The next day was a comedy of errors as we set out to cross the frontier into Gibraltar to visit more family. Being my second cousin on my mother’s side, Manny has the same family on The Rock, though I was to introduce him to another one that day. His father is from Gib, as is my mother. His mother was a flamenco dancer in Gibraltar when the two met. We decided to leave the car parked where it was and catch the bus down from San Roque to La Linea (the frontier between Gib and Spain). On the bus, near La Linea, I realised Rachel and I had forgotten our passports. This called for a change of plans and some rescheduling of appointments but we decided to do a ‘walk down memory lane’ in La Linea first before going back to pick up passports. Arriving back in San Roque by bus we scurried up the hill to the hotel and retrieved our passports but then decided to eat; we thought we could catch the last bus (to meet our appointments with family). We missed it by a minute. OK, so now we’ll take the car into La Linea, park it, and walk across the border into Gib, catching a shuttle bus into the town we figured. Our frazzled thinking was motivated by a desire to achieve economy of cost and movement. We had already failed on all counts; our parking bill at the end of the day was huge, and our return tickets on the shuttle bus couldn’t be used because they’d stopped running by the time we went to leave Gib. But what the hell: it was great day and I was recovering.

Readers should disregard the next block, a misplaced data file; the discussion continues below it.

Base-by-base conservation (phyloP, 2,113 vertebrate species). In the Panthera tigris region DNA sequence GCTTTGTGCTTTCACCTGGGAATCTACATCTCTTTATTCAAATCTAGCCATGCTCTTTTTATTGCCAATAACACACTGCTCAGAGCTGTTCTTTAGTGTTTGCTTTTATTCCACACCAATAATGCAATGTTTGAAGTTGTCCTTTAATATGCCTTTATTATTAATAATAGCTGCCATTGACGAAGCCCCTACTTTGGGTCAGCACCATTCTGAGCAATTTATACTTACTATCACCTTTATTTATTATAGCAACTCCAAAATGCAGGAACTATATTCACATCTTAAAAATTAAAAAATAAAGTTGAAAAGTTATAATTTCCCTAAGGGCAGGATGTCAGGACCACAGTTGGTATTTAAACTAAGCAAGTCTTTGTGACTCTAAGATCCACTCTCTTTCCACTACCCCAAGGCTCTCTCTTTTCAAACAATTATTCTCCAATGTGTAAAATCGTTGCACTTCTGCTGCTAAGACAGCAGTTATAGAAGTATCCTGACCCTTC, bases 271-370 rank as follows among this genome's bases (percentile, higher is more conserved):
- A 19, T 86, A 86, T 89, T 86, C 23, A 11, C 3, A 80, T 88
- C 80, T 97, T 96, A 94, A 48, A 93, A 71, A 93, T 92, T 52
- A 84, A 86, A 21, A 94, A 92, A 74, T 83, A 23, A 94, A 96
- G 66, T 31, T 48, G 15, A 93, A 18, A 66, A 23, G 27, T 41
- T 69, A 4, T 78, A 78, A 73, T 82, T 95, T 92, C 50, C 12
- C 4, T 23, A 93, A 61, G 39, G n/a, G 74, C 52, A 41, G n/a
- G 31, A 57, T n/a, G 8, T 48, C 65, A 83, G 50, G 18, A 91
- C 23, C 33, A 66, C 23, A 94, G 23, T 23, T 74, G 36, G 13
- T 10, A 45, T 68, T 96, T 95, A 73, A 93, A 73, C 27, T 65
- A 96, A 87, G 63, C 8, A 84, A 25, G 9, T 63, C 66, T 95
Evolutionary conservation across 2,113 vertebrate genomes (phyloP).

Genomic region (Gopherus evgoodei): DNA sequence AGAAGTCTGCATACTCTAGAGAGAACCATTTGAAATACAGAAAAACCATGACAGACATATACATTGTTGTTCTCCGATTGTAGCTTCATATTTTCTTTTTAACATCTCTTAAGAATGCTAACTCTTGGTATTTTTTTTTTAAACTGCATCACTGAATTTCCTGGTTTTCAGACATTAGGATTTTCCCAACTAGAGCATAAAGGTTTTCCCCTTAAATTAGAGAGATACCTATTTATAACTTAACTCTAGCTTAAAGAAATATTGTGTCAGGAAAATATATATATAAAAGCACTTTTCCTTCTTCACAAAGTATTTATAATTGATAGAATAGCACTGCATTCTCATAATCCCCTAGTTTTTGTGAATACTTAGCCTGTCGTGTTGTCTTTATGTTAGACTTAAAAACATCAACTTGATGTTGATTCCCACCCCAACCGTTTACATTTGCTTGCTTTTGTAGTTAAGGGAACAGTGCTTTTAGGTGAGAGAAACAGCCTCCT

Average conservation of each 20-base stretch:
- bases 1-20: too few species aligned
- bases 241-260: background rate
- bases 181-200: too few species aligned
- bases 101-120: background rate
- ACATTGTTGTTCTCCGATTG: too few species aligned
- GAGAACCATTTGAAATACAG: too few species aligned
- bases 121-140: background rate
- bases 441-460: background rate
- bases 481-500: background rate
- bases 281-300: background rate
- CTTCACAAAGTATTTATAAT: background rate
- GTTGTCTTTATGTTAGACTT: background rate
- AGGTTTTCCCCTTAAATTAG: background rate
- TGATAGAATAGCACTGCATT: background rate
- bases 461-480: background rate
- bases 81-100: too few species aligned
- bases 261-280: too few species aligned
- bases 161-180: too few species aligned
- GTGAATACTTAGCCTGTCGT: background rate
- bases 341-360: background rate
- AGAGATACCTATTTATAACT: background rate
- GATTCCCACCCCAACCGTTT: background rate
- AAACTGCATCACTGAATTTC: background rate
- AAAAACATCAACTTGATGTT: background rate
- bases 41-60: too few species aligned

In Sevilla we ended up having ‘supper’ way after ten in the evening and getting back to our hotel after one in the morning. It just happens. We’d go from place to place eating this small dish with a drink, then to another place for some different treat and so on. It’s also to do with the balmy summer nights; much cooler and more comfortable than the day. We were lucky, of course, to have such a good guide in cousin Manny. Poor as he currently is, he is a dedicated foodie with a lifetime’s interest in Spanish cuisine.